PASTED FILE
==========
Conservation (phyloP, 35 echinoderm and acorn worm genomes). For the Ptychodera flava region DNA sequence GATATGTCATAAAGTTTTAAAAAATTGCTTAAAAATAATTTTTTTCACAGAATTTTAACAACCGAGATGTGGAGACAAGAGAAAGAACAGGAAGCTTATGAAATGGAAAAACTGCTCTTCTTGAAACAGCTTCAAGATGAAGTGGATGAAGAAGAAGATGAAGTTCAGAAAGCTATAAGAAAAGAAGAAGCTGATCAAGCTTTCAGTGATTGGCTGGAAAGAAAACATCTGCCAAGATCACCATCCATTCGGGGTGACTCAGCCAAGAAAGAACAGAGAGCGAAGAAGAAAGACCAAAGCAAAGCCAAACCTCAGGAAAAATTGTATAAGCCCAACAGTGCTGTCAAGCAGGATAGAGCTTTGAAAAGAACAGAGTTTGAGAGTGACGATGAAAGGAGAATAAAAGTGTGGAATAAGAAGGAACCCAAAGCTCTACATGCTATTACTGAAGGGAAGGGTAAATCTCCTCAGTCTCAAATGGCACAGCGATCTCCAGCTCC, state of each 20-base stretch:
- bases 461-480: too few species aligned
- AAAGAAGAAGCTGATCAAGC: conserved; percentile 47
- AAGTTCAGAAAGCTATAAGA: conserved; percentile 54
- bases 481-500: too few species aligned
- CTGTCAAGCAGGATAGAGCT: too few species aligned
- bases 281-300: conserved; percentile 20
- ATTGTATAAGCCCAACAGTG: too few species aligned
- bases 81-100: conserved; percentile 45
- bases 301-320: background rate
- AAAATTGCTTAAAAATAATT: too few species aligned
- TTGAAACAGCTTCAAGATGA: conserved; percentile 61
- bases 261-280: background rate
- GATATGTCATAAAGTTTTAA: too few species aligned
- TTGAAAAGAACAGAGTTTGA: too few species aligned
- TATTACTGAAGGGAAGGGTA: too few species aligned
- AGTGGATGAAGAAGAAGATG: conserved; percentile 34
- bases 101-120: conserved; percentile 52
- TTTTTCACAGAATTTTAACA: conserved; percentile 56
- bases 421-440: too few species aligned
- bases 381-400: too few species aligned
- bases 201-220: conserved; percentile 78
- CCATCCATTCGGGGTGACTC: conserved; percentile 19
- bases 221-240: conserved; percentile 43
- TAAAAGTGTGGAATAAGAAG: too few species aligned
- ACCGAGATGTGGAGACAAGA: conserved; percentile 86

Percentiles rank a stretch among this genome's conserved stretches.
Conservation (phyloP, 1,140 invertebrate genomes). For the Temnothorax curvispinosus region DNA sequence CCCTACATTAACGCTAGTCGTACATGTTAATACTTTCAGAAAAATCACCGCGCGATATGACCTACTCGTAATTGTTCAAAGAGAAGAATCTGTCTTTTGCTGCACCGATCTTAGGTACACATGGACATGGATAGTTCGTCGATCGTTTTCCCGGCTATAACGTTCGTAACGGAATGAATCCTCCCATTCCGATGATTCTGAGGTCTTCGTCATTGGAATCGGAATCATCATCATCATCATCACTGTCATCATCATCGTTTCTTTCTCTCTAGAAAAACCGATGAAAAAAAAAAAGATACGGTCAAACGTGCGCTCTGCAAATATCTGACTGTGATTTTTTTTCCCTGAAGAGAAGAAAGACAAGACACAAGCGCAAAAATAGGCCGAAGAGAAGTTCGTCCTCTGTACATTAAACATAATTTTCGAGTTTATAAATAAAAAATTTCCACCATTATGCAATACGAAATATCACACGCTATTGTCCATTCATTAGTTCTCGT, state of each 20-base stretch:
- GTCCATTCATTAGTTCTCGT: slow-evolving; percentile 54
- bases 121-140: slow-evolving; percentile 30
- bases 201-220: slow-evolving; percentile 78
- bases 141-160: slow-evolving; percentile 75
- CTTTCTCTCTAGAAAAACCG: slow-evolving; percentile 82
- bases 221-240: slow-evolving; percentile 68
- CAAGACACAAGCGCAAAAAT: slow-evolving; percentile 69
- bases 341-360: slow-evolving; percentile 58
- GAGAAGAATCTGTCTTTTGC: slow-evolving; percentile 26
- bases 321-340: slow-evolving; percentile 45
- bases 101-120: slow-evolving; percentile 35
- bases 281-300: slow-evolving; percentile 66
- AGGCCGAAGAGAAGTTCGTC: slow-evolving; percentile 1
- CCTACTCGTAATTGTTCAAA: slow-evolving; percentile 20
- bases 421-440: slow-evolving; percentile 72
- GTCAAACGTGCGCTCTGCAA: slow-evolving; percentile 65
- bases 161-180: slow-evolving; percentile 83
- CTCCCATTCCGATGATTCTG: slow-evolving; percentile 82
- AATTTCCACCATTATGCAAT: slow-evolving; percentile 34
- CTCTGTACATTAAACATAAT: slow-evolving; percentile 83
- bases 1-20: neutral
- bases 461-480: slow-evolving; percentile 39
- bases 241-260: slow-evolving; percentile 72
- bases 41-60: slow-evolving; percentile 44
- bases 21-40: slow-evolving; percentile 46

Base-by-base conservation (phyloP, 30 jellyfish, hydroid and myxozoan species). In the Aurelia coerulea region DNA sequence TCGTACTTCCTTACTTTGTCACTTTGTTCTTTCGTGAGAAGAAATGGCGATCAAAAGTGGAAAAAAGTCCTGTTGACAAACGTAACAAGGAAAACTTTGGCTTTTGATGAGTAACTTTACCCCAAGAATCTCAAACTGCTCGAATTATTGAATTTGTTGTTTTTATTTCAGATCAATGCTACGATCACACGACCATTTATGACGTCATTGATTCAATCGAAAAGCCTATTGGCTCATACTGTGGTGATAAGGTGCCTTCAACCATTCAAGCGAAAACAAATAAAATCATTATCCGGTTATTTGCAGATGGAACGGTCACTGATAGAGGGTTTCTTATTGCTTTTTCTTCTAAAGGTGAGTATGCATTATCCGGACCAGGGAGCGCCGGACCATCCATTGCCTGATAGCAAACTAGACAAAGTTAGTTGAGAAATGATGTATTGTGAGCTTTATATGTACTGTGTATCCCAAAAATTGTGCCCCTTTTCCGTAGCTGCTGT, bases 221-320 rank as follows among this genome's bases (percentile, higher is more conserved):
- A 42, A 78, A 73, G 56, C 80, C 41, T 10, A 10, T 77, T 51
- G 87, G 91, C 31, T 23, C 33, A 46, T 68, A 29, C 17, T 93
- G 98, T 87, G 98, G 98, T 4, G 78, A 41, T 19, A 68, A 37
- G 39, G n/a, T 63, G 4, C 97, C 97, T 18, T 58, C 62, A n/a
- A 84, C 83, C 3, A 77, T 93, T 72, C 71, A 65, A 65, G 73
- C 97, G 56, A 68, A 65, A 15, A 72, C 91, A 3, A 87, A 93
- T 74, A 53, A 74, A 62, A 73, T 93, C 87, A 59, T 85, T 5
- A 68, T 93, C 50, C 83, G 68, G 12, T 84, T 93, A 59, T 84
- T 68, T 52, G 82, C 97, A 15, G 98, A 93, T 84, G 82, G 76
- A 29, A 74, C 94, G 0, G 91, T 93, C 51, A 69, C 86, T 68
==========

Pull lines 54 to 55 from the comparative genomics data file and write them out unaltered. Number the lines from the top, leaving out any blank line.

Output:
Base-by-base conservation (phyloP, 30 jellyfish, hydroid and myxozoan species). In the Aurelia coerulea region DNA sequence TCGTACTTCCTTACTTTGTCACTTTGTTCTTTCGTGAGAAGAAATGGCGATCAAAAGTGGAAAAAAGTCCTGTTGACAAACGTAACAAGGAAAACTTTGGCTTTTGATGAGTAACTTTACCCCAAGAATCTCAAACTGCTCGAATTATTGAATTTGTTGTTTTTATTTCAGATCAATGCTACGATCACACGACCATTTATGACGTCATTGATTCAATCGAAAAGCCTATTGGCTCATACTGTGGTGATAAGGTGCCTTCAACCATTCAAGCGAAAACAAATAAAATCATTATCCGGTTATTTGCAGATGGAACGGTCACTGATAGAGGGTTTCTTATTGCTTTTTCTTCTAAAGGTGAGTATGCATTATCCGGACCAGGGAGCGCCGGACCATCCATTGCCTGATAGCAAACTAGACAAAGTTAGTTGAGAAATGATGTATTGTGAGCTTTATATGTACTGTGTATCCCAAAAATTGTGCCCCTTTTCCGTAGCTGCTGT, bases 221-320 rank as follows among this genome's bases (percentile, higher is more conserved):
- A 42, A 78, A 73, G 56, C 80, C 41, T 10, A 10, T 77, T 51